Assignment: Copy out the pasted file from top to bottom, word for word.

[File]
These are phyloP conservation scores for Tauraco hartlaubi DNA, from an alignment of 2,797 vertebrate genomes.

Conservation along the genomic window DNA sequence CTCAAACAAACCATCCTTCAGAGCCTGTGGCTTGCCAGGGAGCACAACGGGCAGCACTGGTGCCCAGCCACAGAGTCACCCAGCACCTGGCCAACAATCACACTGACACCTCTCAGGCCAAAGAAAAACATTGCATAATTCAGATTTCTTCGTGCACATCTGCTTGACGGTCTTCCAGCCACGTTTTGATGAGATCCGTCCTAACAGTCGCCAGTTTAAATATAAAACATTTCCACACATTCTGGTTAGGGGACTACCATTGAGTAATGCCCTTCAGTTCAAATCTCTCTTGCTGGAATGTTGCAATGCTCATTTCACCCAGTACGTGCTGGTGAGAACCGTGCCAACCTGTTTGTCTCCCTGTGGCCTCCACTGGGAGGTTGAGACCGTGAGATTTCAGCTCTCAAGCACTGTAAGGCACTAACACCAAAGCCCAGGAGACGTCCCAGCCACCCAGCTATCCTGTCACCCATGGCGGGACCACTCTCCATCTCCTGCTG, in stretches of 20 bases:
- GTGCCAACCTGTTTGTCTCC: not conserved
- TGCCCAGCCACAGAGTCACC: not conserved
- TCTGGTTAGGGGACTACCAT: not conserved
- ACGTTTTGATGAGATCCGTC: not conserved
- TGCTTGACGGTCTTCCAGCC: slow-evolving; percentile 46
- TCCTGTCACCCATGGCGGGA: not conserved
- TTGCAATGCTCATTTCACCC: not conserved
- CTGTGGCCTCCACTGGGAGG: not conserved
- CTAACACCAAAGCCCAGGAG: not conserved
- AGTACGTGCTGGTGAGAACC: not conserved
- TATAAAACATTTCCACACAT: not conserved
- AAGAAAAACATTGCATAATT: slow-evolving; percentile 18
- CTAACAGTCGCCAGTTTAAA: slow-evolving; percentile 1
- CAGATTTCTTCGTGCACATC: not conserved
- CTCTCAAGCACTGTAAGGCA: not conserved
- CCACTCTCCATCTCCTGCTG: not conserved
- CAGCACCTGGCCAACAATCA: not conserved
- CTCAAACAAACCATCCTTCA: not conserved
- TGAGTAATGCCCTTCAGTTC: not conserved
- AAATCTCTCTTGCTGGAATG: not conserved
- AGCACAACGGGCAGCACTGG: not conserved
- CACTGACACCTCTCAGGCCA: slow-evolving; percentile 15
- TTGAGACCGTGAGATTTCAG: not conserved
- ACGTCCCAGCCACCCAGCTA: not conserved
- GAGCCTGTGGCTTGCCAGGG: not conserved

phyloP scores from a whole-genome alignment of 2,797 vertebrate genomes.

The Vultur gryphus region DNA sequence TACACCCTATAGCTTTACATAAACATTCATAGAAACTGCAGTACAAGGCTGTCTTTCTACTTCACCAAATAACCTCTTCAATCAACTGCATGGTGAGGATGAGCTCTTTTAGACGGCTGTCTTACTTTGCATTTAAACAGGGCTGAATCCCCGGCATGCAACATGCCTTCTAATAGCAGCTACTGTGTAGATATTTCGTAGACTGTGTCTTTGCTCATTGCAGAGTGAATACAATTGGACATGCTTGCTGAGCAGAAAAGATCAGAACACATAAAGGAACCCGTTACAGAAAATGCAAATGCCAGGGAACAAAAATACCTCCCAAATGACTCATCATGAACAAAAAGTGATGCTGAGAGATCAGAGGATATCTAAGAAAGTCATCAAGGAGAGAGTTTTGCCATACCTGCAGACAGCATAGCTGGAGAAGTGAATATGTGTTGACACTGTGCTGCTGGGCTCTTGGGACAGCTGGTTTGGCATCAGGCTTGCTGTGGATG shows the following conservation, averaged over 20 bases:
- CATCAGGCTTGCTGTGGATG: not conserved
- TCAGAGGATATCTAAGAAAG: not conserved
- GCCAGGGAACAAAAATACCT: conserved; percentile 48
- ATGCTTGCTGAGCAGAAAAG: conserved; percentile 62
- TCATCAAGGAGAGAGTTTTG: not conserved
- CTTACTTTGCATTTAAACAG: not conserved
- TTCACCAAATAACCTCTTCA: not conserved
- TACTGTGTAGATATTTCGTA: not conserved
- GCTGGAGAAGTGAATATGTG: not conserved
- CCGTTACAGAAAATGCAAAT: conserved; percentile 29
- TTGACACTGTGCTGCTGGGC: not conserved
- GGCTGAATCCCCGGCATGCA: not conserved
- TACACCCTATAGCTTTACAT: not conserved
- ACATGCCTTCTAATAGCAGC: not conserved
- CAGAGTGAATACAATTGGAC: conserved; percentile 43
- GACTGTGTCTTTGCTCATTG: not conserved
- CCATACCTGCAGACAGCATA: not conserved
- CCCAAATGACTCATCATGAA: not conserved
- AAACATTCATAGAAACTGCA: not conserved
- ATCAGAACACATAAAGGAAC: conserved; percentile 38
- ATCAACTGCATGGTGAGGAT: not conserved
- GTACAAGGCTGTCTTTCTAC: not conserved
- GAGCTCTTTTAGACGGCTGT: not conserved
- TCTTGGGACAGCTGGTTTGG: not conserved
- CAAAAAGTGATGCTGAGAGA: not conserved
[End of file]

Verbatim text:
These are phyloP conservation scores for Tauraco hartlaubi DNA, from an alignment of 2,797 vertebrate genomes.

Conservation along the genomic window DNA sequence CTCAAACAAACCATCCTTCAGAGCCTGTGGCTTGCCAGGGAGCACAACGGGCAGCACTGGTGCCCAGCCACAGAGTCACCCAGCACCTGGCCAACAATCACACTGACACCTCTCAGGCCAAAGAAAAACATTGCATAATTCAGATTTCTTCGTGCACATCTGCTTGACGGTCTTCCAGCCACGTTTTGATGAGATCCGTCCTAACAGTCGCCAGTTTAAATATAAAACATTTCCACACATTCTGGTTAGGGGACTACCATTGAGTAATGCCCTTCAGTTCAAATCTCTCTTGCTGGAATGTTGCAATGCTCATTTCACCCAGTACGTGCTGGTGAGAACCGTGCCAACCTGTTTGTCTCCCTGTGGCCTCCACTGGGAGGTTGAGACCGTGAGATTTCAGCTCTCAAGCACTGTAAGGCACTAACACCAAAGCCCAGGAGACGTCCCAGCCACCCAGCTATCCTGTCACCCATGGCGGGACCACTCTCCATCTCCTGCTG, in stretches of 20 bases:
- GTGCCAACCTGTTTGTCTCC: not conserved
- TGCCCAGCCACAGAGTCACC: not conserved
- TCTGGTTAGGGGACTACCAT: not conserved
- ACGTTTTGATGAGATCCGTC: not conserved
- TGCTTGACGGTCTTCCAGCC: slow-evolving; percentile 46
- TCCTGTCACCCATGGCGGGA: not conserved
- TTGCAATGCTCATTTCACCC: not conserved
- CTGTGGCCTCCACTGGGAGG: not conserved
- CTAACACCAAAGCCCAGGAG: not conserved
- AGTACGTGCTGGTGAGAACC: not conserved
- TATAAAACATTTCCACACAT: not conserved
- AAGAAAAACATTGCATAATT: slow-evolving; percentile 18
- CTAACAGTCGCCAGTTTAAA: slow-evolving; percentile 1
- CAGATTTCTTCGTGCACATC: not conserved
- CTCTCAAGCACTGTAAGGCA: not conserved
- CCACTCTCCATCTCCTGCTG: not conserved
- CAGCACCTGGCCAACAATCA: not conserved
- CTCAAACAAACCATCCTTCA: not conserved
- TGAGTAATGCCCTTCAGTTC: not conserved
- AAATCTCTCTTGCTGGAATG: not conserved
- AGCACAACGGGCAGCACTGG: not conserved
- CACTGACACCTCTCAGGCCA: slow-evolving; percentile 15
- TTGAGACCGTGAGATTTCAG: not conserved
- ACGTCCCAGCCACCCAGCTA: not conserved
- GAGCCTGTGGCTTGCCAGGG: not conserved

phyloP scores from a whole-genome alignment of 2,797 vertebrate genomes.

The Vultur gryphus region DNA sequence TACACCCTATAGCTTTACATAAACATTCATAGAAACTGCAGTACAAGGCTGTCTTTCTACTTCACCAAATAACCTCTTCAATCAACTGCATGGTGAGGATGAGCTCTTTTAGACGGCTGTCTTACTTTGCATTTAAACAGGGCTGAATCCCCGGCATGCAACATGCCTTCTAATAGCAGCTACTGTGTAGATATTTCGTAGACTGTGTCTTTGCTCATTGCAGAGTGAATACAATTGGACATGCTTGCTGAGCAGAAAAGATCAGAACACATAAAGGAACCCGTTACAGAAAATGCAAATGCCAGGGAACAAAAATACCTCCCAAATGACTCATCATGAACAAAAAGTGATGCTGAGAGATCAGAGGATATCTAAGAAAGTCATCAAGGAGAGAGTTTTGCCATACCTGCAGACAGCATAGCTGGAGAAGTGAATATGTGTTGACACTGTGCTGCTGGGCTCTTGGGACAGCTGGTTTGGCATCAGGCTTGCTGTGGATG shows the following conservation, averaged over 20 bases:
- CATCAGGCTTGCTGTGGATG: not conserved
- TCAGAGGATATCTAAGAAAG: not conserved
- GCCAGGGAACAAAAATACCT: conserved; percentile 48
- ATGCTTGCTGAGCAGAAAAG: conserved; percentile 62
- TCATCAAGGAGAGAGTTTTG: not conserved
- CTTACTTTGCATTTAAACAG: not conserved
- TTCACCAAATAACCTCTTCA: not conserved
- TACTGTGTAGATATTTCGTA: not conserved
- GCTGGAGAAGTGAATATGTG: not conserved
- CCGTTACAGAAAATGCAAAT: conserved; percentile 29
- TTGACACTGTGCTGCTGGGC: not conserved
- GGCTGAATCCCCGGCATGCA: not conserved
- TACACCCTATAGCTTTACAT: not conserved
- ACATGCCTTCTAATAGCAGC: not conserved
- CAGAGTGAATACAATTGGAC: conserved; percentile 43
- GACTGTGTCTTTGCTCATTG: not conserved
- CCATACCTGCAGACAGCATA: not conserved
- CCCAAATGACTCATCATGAA: not conserved
- AAACATTCATAGAAACTGCA: not conserved
- ATCAGAACACATAAAGGAAC: conserved; percentile 38
- ATCAACTGCATGGTGAGGAT: not conserved
- GTACAAGGCTGTCTTTCTAC: not conserved
- GAGCTCTTTTAGACGGCTGT: not conserved
- TCTTGGGACAGCTGGTTTGG: not conserved
- CAAAAAGTGATGCTGAGAGA: not conserved